The two cosmonauts opened the hatch to the Poisk module‘s airlock to begin the spacewalk at 10:12 a.m. EST. They re-entered the airlock and closed the hatch at 5 p.m. EST.
During the spacewalk, the duo inspected the Poisk airlock for leaks, relocated an antenna from the Pirs module to Poisk, retrieved hardware that measures space debris impacts, and repositioned an instrument used to measure the residue from thruster firings. Additionally, the team retrieved and installed an impact tray on the Zvezda service module and took photos of the plume deflectors. The cosmonauts deferred the task of replacing the fluid flow regulator on the Zarya module to a future spacewalk.
It was the 232nd spacewalk in support of International Space Station assembly, maintenance, and upgrades, the eighth spacewalk of 2020, and the first spacewalk for both Ryzhikov and Kud-Sverchkov.
Ryzhikov, designated extravehicular crew member 1 (EV1), is wearing a Russian Orlan spacesuit with red stripes, and Kud-Sverchkov is wearing a spacesuit with blue stripes as extravehicular crew member 2 (EV2).
Coverage of the spacewalk continues on NASA Television and the agency’s website. Views from a camera on Ryzhikov’s helmet are designated with the number 20, and Kud-Sverchkov’s is labeled with the number 18.
Expedition 64 Commander Sergey Ryzhikov and Flight Engineer Sergey Kud-Sverchkov of the Russian space agency Roscosmos are preparing for their exit from the station’s Poisk docking compartment airlock at approximately 9:30 a.m. EST to begin a spacewalk planned for about six hours to service the International Space Station.
The primary objective during the spacewalk will be to relocate an antenna from the Pirs docking compartment to the Poisk module, the first in a series of tasks that will prepare the Pirs module for decommissioning, undocking, and disposal. The Earth-facing Pirs module will be replaced by the new Russian Multipurpose Laboratory Module, named “Nauka,” Russian for “science.”
The cosmonauts will also conduct leak inspections outside the Poisk hatch, replace a fluid flow regulator on the Zarya module, retrieve hardware that measures space debris impacts, and reposition an instrument used to measure the residue from thruster firings.
Coverage of the spacewalk is now underway on NASA Television and the agency’s website.
The newest station crew members are asleep today following a 27-hour-and-half trip from NASA’s Kennedy Space Center to the Harmony module’s forward-facing port. Commander Michael Hopkins and Pilot Victor Glover, alongside Mission Specialists Shannon Walker and Soichi Noguchi, docked on Monday at 11:01 p.m. The hatches were opened two hours later, and the quartet entered the station to begin a six-month research mission.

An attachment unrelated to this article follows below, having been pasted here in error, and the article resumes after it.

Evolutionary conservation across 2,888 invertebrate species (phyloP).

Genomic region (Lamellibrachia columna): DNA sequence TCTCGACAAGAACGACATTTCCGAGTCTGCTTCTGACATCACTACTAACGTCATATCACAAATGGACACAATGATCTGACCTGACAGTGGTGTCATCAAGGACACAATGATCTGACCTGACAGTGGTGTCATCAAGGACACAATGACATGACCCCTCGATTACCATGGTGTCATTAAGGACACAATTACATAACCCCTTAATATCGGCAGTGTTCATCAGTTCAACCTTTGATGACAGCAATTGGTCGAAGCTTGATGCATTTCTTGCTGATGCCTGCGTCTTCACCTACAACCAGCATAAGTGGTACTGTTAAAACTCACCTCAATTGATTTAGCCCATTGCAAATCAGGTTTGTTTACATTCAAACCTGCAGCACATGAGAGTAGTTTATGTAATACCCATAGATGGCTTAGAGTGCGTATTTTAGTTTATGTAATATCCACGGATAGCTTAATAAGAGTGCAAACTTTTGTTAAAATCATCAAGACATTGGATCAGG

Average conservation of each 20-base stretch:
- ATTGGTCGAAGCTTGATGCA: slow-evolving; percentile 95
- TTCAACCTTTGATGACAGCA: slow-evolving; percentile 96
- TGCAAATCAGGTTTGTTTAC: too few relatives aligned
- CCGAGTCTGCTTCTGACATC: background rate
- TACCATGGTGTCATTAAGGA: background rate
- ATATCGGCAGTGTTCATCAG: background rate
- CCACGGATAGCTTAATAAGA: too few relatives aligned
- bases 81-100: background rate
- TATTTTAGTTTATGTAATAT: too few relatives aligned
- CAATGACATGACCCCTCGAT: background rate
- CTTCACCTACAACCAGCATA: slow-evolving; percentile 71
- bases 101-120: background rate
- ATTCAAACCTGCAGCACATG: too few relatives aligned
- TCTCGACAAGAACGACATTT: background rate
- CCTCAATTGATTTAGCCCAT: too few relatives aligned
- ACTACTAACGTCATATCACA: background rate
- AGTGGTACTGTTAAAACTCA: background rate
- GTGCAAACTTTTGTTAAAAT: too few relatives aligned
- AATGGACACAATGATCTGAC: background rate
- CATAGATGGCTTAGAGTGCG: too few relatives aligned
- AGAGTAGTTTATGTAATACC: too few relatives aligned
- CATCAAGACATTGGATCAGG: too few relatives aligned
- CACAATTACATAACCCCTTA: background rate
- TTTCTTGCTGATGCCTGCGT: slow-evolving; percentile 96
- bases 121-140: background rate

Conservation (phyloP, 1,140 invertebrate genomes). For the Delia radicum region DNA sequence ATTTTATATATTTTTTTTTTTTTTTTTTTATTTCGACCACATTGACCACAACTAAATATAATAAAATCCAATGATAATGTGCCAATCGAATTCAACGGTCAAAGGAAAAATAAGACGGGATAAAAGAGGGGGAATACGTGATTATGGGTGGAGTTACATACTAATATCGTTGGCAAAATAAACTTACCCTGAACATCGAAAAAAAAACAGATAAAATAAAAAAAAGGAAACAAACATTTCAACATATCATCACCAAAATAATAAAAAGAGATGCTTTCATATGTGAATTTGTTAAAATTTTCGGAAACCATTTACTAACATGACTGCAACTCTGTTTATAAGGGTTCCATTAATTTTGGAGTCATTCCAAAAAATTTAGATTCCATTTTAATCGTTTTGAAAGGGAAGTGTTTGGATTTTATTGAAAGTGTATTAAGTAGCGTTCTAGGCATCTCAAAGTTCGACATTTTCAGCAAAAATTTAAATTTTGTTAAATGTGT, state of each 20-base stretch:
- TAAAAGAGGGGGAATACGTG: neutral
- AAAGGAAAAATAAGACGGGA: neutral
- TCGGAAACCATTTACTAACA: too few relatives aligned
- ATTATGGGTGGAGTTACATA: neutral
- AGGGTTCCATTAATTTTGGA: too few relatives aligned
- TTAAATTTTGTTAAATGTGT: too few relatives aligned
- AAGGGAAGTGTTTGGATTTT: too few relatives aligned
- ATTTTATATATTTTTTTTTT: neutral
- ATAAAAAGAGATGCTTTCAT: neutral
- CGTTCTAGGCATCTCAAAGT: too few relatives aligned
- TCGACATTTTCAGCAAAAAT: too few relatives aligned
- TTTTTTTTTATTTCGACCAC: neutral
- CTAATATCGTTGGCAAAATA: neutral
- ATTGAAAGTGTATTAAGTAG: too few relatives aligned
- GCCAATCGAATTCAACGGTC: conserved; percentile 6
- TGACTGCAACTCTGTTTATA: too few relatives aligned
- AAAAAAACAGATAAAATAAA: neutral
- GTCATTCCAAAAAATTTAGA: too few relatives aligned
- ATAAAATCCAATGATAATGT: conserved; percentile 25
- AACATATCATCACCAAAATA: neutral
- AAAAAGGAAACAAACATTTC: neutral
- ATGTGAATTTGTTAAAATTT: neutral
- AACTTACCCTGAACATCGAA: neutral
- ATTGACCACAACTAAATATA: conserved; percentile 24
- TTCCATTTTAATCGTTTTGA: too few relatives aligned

All seven crewmembers gathered in the Harmony module for a welcoming ceremony and congratulations from NASA and JAXA (Japan Aerospace Exploration Agency) mission officials. Afterward, safety briefings were given to the new quartet showing potential lab hazards, emergency equipment locations and escape routes.
This is the first long-duration crew comprised of seven members in space station history. The station has hosted up to 13 visitors before but only for a few days at a time during crew swap operations.
Today, NASA Flight Engineer Kate Rubins helped Commander Sergey Ryzhikov and Flight Engineer Sergey Kud-Sverchkov get ready for their first spacewalk. The Russian duo will spend about five-and-a-half hours servicing external station hardware and science experiments. Their prime task will be to prepare the station’s Russian segment for the new Nauka multipurpose laboratory module due to arrive in 2021.
The crew members first opened the hatch between the space station and the pressurized mating adapter at 1:02 a.m. EST then opened the hatch to Crew Dragon.
NASA TV will continue to provide live coverage through the welcoming ceremony with NASA’s Associate Administrator for Human Exploration and Operations Kathy Lueders joining to greet the crew from the Mission Control Center at NASA’s Johnson Space Center in Houston, and JAXA President Hiroshi Yamakawa joining from the Tsukuba Space Center in Japan. The welcome ceremony is targeted to begin about 1:40 a.m.
About 2 a.m., NASA will host a news conference following the welcome ceremony with the following participants:
Kathy Lueders, associate administrator for human exploration and operations, NASA Headquarters
Johnson Center Director Mark Geyer
Ven Feng, deputy manager, NASA’s Commercial Crew Program
Joel Montalbano, program manager, International Space Station
Following Crew Dragon’s link up to the Harmony module, the astronauts aboard the Resilience and the space station will begin conducting standard leak checks and pressurization between the spacecraft in preparation for hatch opening scheduled for 1:10 a.m.
Hopkins, Glover, Walker, and Noguchi will join the Expedition 64 crew of Commander Sergey Ryzhikov and Flight Engineer Sergey Kud-Sverchkov, both of the Russian space agency Roscosmos, and Flight Engineer Kate Rubins of NASA.